November 4, 2023

Unfulfilled enlistment incentives have been withheld from thousands of National Guard personnel

Nearly 13,000 personnel, including nearly 4,000 who have already left the service without receiving the bonuses they were promised at recruitment, are still waiting to be paid their enlistment bonuses by the National Guard.

Every year, thousands of Americans join the National Guard after hearing that they can receive bonuses of up to $20,000, as Fox News reported.

However, the National Guard is delayed in paying bonuses to around 6% of those service members promised the incentive, a National Guard official acknowledged to Fox News Digital.

The source stated that some 9,000 service members who were slated to sign-up incentives have yet to receive the money.

The Results of The Delinquency

Due to the pervasive nature of the issue, 3,900 veterans who have left the military without receiving their bonus have also not been compensated.

The official did say that the "majority" of those people "appear to have been ineligible due to an associated adverse action that was not lifted upon their separation."

"If a soldier is flagged for an adverse action — being overweight, discipline action, etc. — the bonus is put on hold until he/she meets all qualifying standards (that were all part of the bonus contract.) and sometimes they simply don't do that," the official said.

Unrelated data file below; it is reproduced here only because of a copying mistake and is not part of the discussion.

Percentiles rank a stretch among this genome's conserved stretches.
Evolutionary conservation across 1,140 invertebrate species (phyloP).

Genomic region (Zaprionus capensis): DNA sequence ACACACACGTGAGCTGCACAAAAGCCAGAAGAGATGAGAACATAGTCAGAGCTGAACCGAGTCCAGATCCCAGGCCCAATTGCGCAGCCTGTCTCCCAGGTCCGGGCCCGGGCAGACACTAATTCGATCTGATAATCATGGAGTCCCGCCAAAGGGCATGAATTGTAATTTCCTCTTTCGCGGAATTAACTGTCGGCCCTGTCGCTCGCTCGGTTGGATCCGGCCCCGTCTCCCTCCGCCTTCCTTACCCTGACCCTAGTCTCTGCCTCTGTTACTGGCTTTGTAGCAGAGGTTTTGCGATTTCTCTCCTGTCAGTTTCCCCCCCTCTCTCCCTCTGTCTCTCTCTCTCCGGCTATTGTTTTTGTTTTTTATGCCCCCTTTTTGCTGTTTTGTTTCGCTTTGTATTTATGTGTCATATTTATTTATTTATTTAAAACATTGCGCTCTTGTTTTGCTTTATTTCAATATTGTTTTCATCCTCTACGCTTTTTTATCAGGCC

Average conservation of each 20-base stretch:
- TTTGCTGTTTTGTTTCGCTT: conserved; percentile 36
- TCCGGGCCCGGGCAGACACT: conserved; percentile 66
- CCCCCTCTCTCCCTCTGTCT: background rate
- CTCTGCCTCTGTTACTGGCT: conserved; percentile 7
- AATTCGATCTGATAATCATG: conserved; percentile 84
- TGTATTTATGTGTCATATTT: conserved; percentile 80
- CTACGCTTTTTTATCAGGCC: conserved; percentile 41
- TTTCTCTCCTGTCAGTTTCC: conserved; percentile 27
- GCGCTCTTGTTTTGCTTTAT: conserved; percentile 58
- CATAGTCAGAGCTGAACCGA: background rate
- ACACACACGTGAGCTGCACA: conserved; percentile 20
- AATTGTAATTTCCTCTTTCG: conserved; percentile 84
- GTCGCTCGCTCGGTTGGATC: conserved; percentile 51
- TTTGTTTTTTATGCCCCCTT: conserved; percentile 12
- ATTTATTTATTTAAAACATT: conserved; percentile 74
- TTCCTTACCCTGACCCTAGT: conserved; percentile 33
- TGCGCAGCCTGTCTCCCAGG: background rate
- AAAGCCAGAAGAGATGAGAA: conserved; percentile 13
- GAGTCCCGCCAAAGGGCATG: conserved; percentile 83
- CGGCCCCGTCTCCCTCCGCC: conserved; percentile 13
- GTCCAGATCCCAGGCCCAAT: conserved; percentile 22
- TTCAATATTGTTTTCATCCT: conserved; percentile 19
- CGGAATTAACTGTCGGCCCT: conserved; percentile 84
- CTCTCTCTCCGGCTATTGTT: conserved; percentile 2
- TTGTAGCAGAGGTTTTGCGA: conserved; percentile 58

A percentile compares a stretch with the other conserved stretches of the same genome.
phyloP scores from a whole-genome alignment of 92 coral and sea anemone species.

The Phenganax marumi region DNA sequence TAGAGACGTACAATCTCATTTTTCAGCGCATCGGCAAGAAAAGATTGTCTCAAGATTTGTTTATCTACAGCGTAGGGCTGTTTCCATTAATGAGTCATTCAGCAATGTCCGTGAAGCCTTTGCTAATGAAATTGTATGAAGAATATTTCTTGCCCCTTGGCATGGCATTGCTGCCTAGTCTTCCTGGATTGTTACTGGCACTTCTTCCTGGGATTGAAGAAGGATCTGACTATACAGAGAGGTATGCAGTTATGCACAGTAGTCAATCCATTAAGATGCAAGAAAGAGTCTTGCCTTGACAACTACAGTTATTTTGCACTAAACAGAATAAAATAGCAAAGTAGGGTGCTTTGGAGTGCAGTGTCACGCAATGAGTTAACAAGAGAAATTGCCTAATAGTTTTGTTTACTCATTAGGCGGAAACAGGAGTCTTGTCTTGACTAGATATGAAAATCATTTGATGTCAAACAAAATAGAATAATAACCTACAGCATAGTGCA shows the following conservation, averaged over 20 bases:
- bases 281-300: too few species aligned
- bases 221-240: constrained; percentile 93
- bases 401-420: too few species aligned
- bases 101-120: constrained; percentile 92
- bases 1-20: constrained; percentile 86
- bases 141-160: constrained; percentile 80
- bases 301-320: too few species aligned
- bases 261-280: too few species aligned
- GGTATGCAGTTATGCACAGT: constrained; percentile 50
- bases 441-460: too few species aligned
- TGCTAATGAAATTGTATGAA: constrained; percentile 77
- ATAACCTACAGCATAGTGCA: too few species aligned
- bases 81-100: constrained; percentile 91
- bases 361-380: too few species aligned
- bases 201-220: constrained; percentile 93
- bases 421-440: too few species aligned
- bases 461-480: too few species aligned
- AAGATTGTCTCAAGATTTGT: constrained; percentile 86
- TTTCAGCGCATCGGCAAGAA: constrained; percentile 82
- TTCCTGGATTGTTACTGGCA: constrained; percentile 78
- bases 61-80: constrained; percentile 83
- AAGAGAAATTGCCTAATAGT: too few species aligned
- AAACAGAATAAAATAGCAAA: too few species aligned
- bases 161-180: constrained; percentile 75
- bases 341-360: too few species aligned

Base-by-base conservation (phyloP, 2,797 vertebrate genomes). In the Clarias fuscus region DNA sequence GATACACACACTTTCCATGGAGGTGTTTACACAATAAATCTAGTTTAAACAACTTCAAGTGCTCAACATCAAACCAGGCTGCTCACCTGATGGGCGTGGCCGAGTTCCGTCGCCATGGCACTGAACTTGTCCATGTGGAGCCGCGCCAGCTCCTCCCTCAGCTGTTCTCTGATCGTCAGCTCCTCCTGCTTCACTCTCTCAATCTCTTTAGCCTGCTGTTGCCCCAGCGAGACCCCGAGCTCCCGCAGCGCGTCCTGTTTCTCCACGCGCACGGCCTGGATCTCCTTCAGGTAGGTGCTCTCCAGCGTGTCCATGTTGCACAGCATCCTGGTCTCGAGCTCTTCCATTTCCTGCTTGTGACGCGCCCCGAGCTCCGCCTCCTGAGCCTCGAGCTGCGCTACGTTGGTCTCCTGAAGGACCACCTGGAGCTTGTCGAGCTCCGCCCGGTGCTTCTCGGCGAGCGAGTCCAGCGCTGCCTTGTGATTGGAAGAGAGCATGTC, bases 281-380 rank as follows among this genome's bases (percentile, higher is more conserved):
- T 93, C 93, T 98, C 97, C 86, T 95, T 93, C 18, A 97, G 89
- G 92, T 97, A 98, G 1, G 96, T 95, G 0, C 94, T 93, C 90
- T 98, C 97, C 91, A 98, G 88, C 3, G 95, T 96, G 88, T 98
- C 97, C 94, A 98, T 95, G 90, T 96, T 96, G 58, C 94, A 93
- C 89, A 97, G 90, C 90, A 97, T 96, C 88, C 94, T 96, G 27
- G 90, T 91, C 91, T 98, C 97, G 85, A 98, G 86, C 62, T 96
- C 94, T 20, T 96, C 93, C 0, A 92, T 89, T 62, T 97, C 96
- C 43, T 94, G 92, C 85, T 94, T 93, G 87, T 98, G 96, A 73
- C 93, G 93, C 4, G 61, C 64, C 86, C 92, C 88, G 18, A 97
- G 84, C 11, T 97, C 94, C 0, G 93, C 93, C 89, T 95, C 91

As reported initially by and later confirmed by Fox News Digital, the problem has aggravated many service members.

"I was really relying on this money to help with moving into a new place with my wife," one soldier told, noting he was supposed to receive half of his $20,000 enlistment bonus a year ago.

"I did my end of things, and this is a really bad introduction to the Army, not taking care of people."

What Happens Next

If it has been more than 30 days since a member finished initial entry training, but he or she has not yet received a bonus, the National Guard will consider the payment late.

However, the insider told Fox News Digital that there is no official protocol outlining when payments must be made, leaving military members with few options when payments become overdue.

"While there is no explicit policy that requires soldiers are paid their bonus within 30 days of eligibility, it is the ARNG G1's targeted goal to achieve this. Right now, the current timeline for processing is around six months," the official said.

The official stated that "nearly 94% of our soldiers eligible to receive an enlistment bonus have received it."

"We are working very hard to reconcile the remaining 6% because we hold ourselves to higher standards and believe one overdue payment to an otherwise eligible soldier is one too many," the official said.

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